CD Reviews - August 2005
by Kyle O'Brien
Five, Anders Holst, vocals. Holst is a Swedish native who has ventured into the world of contemporary jazz. At least that's how's he's being billed. His music, at first listen, is more like adult contemporary pop with a jazz sophistication. The arrangements are thick and slickly produced, and possess an air of ‘70s pop. As a vocalist Holst is able, his deep and dusky baritone stays nicely on key and holds up against the full band and string arrangements. Evidence of his Swedish heritage is noticeable on several turns of words, but certainly not any distraction. The problem here is with the lyrical content, which treads no new ground and doesn't go very deep. Holst's lyrics are often banal, with trite phrases and predictable phrasing, and subjects don't delve much past love and personal strength. With lyrics like "Love me like a river, and throw me off my feet, you can carry me over, and make my heart believe," Holst won't be competing with Elvis Costello for any songwriting awards. With guests like smooth jazzers Gerald Albright and Paul Jackson, Jr., Holst is in good company for the genre. He just needs to bring up the depth of his words to compete in the waning world of contemporary jazz-pop. UOM, 2004; Playing Time: 19:53, **1/2.
A Walk in the Park, Dena DeRose, vocals, piano. There are those artists who are just bubbling under. They possess all the talent of the stars, and sometimes more, but they just haven't received the recognition they deserve. DeRose is one of those artists, and perhaps this album will help her get there. She has a classic jazz voice that might remind some of a mix between Carmen McRae, Blossom Dearie and a few others. She's also a fine pianist and backs her vocals well. Her debut on MaxJazz is a simple trio disc that showcases her ability with song. She takes a traditional bossa, "Meditation," and reimagines it as a swing tune with much success, though her tandem scatting-piano run she does would have been better as a simple piano solo, as DeRose's improvisational vocal abilites aren't strong enough to hold up to her playing. She's best when she sticks to the melody, as on her lushly beautiful "In the Glow of the Moon." She's backed by bassist Martin Wind and drummer Matt Wilson, who all have soloing opportunities, but let DeRose take the forefront. While some of the tunes from the jazz canon are a bit predictable ("How Deep is the Ocean" and "All the Way") DeRose tackles them with grace and fluidity. Let's hope she's recognized by a wider audience. MaxJazz Records, 2005; Playing Time: 60:03, ****.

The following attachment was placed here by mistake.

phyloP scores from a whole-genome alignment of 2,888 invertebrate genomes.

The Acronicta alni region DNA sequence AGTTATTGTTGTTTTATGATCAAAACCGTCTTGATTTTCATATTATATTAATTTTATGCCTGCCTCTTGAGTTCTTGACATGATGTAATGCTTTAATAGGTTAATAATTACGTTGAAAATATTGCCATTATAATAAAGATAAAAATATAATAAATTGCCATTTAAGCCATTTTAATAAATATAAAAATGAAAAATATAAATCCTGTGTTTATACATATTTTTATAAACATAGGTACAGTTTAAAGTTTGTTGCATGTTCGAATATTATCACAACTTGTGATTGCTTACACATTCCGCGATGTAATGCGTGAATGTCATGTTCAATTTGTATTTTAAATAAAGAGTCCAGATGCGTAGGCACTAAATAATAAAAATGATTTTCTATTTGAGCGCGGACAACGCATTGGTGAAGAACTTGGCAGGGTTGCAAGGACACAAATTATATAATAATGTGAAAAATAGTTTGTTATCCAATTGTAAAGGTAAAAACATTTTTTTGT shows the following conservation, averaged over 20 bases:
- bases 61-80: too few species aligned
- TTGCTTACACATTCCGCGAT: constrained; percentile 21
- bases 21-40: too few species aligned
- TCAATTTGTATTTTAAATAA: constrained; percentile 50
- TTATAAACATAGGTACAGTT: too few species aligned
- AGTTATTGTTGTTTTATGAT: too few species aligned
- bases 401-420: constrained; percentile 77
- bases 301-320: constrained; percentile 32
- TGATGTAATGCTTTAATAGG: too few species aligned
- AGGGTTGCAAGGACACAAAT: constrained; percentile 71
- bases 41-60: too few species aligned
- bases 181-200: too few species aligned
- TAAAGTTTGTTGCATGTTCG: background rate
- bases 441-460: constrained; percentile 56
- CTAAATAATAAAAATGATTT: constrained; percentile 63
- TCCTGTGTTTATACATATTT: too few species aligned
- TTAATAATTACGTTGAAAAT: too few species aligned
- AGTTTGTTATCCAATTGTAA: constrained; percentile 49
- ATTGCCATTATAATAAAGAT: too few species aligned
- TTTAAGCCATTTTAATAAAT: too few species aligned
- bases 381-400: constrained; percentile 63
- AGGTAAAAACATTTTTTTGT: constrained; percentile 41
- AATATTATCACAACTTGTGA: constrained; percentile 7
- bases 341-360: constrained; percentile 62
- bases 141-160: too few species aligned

Bouncing with Bud & Phil, Bud Shank & Phil Woods, alto saxophones. For two artists who claim "we're all Bird's children," compositions made famous by Charlie Parker are nearly absent, and the only true bop of that era is Bud Powell's "Bouncing with Bud," which leads off the disc in true bopping form, with both Shank and Woods sharing the lead. The two septuagenarian altoists play nicely together, their styles complementary, if not alike. On the head of George Cables' pretty "Helen's Song," the two play in wonderful harmony before Shank gets into a solo segment. While Shank is a respected player and a leader of West Coast jazz's history, he has never been a favorite of mine. His tone is overtly harsh and his solo phrasing can be annoyingly repetitive. Woods, on the other hand, pleases at nearly every step of the way; he is fluid and possesses a prototypically smooth and reedy alto tone, while knowing what style to play for what tune, as on his tender take of Benny Carter's "Summer Serenade." With Mike Wofford, Bob Magnusson and Bill Goodwin serving as the backup band, the two legends are in great company, and the crowd at Yoshi's, where the disc was recorded, certainly knew they had something special on stage. Nevertheless, Shank unfortunately makes the disc a little too harsh to be a keeper all around. Capri Records, 2005; Playing Time: 69.31, ***.